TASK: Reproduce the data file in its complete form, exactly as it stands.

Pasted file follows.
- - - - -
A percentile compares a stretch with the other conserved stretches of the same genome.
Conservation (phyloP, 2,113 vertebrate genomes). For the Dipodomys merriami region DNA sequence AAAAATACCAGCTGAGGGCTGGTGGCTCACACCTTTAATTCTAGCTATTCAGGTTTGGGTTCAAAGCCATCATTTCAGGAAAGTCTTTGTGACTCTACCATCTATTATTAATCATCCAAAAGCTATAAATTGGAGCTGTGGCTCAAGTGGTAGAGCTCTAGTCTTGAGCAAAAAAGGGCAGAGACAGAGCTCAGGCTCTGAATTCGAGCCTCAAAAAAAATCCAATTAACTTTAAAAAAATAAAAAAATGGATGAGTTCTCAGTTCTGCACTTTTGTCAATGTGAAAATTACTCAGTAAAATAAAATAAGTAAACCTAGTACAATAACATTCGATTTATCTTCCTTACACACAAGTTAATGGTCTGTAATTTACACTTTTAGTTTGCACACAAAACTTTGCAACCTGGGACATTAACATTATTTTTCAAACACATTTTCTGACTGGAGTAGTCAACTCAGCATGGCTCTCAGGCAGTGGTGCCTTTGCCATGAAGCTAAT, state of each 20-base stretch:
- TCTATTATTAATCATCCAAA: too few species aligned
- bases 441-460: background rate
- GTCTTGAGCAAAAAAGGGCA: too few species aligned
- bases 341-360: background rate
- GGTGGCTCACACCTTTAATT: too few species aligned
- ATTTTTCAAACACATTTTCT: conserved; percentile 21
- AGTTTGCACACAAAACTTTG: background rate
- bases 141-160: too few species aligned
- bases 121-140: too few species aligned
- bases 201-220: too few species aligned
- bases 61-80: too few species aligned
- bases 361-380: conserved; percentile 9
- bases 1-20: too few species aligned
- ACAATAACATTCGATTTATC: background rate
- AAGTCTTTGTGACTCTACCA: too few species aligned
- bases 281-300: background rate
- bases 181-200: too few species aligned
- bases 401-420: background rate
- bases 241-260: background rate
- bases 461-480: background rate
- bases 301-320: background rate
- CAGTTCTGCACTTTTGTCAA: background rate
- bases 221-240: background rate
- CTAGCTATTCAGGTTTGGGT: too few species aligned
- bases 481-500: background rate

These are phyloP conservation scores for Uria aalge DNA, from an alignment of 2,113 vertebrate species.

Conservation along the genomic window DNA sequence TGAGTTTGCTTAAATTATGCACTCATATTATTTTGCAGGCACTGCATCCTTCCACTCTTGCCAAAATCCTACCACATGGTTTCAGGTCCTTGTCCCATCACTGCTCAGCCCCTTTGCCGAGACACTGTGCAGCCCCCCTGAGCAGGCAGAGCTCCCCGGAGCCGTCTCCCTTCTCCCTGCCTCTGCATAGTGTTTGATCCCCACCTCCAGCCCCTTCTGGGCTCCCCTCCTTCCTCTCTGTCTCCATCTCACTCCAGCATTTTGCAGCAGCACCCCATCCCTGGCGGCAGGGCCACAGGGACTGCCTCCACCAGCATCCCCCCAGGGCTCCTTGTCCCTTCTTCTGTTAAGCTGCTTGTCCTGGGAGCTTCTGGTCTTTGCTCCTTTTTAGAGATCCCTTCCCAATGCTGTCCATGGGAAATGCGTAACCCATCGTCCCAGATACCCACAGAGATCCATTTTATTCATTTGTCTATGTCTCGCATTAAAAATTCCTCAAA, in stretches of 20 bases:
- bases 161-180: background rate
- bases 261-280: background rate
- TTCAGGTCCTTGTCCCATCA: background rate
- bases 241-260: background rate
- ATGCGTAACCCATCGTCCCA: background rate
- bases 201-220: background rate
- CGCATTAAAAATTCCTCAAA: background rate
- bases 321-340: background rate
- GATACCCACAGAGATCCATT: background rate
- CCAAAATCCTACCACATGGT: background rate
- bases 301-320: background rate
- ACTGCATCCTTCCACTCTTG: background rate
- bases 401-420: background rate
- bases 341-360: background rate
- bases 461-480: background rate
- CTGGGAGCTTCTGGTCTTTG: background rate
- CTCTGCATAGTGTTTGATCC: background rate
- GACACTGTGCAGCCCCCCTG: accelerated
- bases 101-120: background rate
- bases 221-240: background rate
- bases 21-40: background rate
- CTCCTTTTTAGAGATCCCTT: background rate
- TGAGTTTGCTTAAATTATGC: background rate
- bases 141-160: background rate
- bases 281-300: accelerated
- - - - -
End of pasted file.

A percentile compares a stretch with the other conserved stretches of the same genome.
Conservation (phyloP, 2,113 vertebrate genomes). For the Dipodomys merriami region DNA sequence AAAAATACCAGCTGAGGGCTGGTGGCTCACACCTTTAATTCTAGCTATTCAGGTTTGGGTTCAAAGCCATCATTTCAGGAAAGTCTTTGTGACTCTACCATCTATTATTAATCATCCAAAAGCTATAAATTGGAGCTGTGGCTCAAGTGGTAGAGCTCTAGTCTTGAGCAAAAAAGGGCAGAGACAGAGCTCAGGCTCTGAATTCGAGCCTCAAAAAAAATCCAATTAACTTTAAAAAAATAAAAAAATGGATGAGTTCTCAGTTCTGCACTTTTGTCAATGTGAAAATTACTCAGTAAAATAAAATAAGTAAACCTAGTACAATAACATTCGATTTATCTTCCTTACACACAAGTTAATGGTCTGTAATTTACACTTTTAGTTTGCACACAAAACTTTGCAACCTGGGACATTAACATTATTTTTCAAACACATTTTCTGACTGGAGTAGTCAACTCAGCATGGCTCTCAGGCAGTGGTGCCTTTGCCATGAAGCTAAT, state of each 20-base stretch:
- TCTATTATTAATCATCCAAA: too few species aligned
- bases 441-460: background rate
- GTCTTGAGCAAAAAAGGGCA: too few species aligned
- bases 341-360: background rate
- GGTGGCTCACACCTTTAATT: too few species aligned
- ATTTTTCAAACACATTTTCT: conserved; percentile 21
- AGTTTGCACACAAAACTTTG: background rate
- bases 141-160: too few species aligned
- bases 121-140: too few species aligned
- bases 201-220: too few species aligned
- bases 61-80: too few species aligned
- bases 361-380: conserved; percentile 9
- bases 1-20: too few species aligned
- ACAATAACATTCGATTTATC: background rate
- AAGTCTTTGTGACTCTACCA: too few species aligned
- bases 281-300: background rate
- bases 181-200: too few species aligned
- bases 401-420: background rate
- bases 241-260: background rate
- bases 461-480: background rate
- bases 301-320: background rate
- CAGTTCTGCACTTTTGTCAA: background rate
- bases 221-240: background rate
- CTAGCTATTCAGGTTTGGGT: too few species aligned
- bases 481-500: background rate

These are phyloP conservation scores for Uria aalge DNA, from an alignment of 2,113 vertebrate species.

Conservation along the genomic window DNA sequence TGAGTTTGCTTAAATTATGCACTCATATTATTTTGCAGGCACTGCATCCTTCCACTCTTGCCAAAATCCTACCACATGGTTTCAGGTCCTTGTCCCATCACTGCTCAGCCCCTTTGCCGAGACACTGTGCAGCCCCCCTGAGCAGGCAGAGCTCCCCGGAGCCGTCTCCCTTCTCCCTGCCTCTGCATAGTGTTTGATCCCCACCTCCAGCCCCTTCTGGGCTCCCCTCCTTCCTCTCTGTCTCCATCTCACTCCAGCATTTTGCAGCAGCACCCCATCCCTGGCGGCAGGGCCACAGGGACTGCCTCCACCAGCATCCCCCCAGGGCTCCTTGTCCCTTCTTCTGTTAAGCTGCTTGTCCTGGGAGCTTCTGGTCTTTGCTCCTTTTTAGAGATCCCTTCCCAATGCTGTCCATGGGAAATGCGTAACCCATCGTCCCAGATACCCACAGAGATCCATTTTATTCATTTGTCTATGTCTCGCATTAAAAATTCCTCAAA, in stretches of 20 bases:
- bases 161-180: background rate
- bases 261-280: background rate
- TTCAGGTCCTTGTCCCATCA: background rate
- bases 241-260: background rate
- ATGCGTAACCCATCGTCCCA: background rate
- bases 201-220: background rate
- CGCATTAAAAATTCCTCAAA: background rate
- bases 321-340: background rate
- GATACCCACAGAGATCCATT: background rate
- CCAAAATCCTACCACATGGT: background rate
- bases 301-320: background rate
- ACTGCATCCTTCCACTCTTG: background rate
- bases 401-420: background rate
- bases 341-360: background rate
- bases 461-480: background rate
- CTGGGAGCTTCTGGTCTTTG: background rate
- CTCTGCATAGTGTTTGATCC: background rate
- GACACTGTGCAGCCCCCCTG: accelerated
- bases 101-120: background rate
- bases 221-240: background rate
- bases 21-40: background rate
- CTCCTTTTTAGAGATCCCTT: background rate
- TGAGTTTGCTTAAATTATGC: background rate
- bases 141-160: background rate
- bases 281-300: accelerated